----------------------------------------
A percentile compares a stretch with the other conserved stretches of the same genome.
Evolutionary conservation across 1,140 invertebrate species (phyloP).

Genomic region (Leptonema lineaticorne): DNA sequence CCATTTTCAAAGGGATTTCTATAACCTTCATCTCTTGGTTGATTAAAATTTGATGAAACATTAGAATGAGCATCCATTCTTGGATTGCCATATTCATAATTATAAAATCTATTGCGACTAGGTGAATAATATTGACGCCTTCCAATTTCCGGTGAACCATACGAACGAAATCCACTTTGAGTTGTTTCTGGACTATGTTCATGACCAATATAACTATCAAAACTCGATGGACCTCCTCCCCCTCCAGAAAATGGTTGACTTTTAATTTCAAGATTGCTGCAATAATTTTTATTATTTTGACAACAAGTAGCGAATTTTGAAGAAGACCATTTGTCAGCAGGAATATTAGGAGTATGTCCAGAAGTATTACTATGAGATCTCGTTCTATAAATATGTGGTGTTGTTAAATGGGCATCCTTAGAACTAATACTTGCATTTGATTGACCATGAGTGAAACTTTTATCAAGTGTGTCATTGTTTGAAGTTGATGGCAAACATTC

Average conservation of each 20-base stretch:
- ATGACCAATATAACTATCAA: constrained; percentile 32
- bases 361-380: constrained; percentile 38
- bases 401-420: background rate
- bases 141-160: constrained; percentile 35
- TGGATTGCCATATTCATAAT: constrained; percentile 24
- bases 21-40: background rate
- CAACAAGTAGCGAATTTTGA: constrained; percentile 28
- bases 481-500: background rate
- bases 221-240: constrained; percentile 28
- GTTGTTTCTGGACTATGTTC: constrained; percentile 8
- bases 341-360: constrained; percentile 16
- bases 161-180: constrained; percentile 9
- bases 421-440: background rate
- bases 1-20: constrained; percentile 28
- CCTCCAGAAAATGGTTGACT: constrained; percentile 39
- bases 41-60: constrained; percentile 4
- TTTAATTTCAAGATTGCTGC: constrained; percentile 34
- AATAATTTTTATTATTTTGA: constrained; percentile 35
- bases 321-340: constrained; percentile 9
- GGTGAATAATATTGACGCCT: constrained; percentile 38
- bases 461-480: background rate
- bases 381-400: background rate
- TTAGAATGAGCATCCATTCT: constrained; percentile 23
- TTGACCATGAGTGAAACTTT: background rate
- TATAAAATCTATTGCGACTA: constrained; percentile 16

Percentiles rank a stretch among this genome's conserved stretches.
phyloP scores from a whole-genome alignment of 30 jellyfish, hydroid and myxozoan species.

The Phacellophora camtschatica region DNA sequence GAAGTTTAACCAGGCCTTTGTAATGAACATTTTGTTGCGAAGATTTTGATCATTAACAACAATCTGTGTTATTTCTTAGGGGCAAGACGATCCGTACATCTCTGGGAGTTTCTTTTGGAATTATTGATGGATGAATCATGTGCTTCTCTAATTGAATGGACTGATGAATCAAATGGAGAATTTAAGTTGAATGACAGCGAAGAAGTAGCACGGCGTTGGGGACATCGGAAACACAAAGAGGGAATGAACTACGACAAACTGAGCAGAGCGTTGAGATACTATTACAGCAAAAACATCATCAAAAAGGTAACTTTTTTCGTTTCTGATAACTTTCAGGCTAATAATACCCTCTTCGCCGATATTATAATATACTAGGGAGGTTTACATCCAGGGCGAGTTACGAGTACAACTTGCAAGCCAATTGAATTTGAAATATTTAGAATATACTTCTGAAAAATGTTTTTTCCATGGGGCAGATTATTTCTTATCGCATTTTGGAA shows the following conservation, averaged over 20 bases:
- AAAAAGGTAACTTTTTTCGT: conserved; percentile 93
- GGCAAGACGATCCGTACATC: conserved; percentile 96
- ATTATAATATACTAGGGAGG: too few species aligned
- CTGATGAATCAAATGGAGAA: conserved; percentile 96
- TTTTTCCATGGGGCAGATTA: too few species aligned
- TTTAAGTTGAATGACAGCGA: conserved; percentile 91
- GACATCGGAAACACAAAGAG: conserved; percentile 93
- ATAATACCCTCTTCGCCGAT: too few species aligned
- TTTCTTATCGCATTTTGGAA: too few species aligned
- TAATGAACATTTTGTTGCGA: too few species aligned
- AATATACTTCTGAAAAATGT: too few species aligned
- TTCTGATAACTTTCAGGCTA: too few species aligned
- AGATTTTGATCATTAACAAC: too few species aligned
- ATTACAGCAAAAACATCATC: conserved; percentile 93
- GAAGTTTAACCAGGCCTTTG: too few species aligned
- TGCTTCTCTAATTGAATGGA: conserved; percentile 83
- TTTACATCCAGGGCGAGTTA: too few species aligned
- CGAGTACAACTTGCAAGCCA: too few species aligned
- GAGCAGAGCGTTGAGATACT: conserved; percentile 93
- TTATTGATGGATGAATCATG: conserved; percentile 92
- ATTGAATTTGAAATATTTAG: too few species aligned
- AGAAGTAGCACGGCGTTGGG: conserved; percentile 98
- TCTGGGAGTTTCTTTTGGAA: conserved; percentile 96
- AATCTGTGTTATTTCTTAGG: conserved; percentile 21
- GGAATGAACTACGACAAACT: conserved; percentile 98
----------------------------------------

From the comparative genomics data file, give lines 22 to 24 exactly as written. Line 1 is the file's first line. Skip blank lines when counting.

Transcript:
- AATAATTTTTATTATTTTGA: constrained; percentile 35
- bases 321-340: constrained; percentile 9
- GGTGAATAATATTGACGCCT: constrained; percentile 38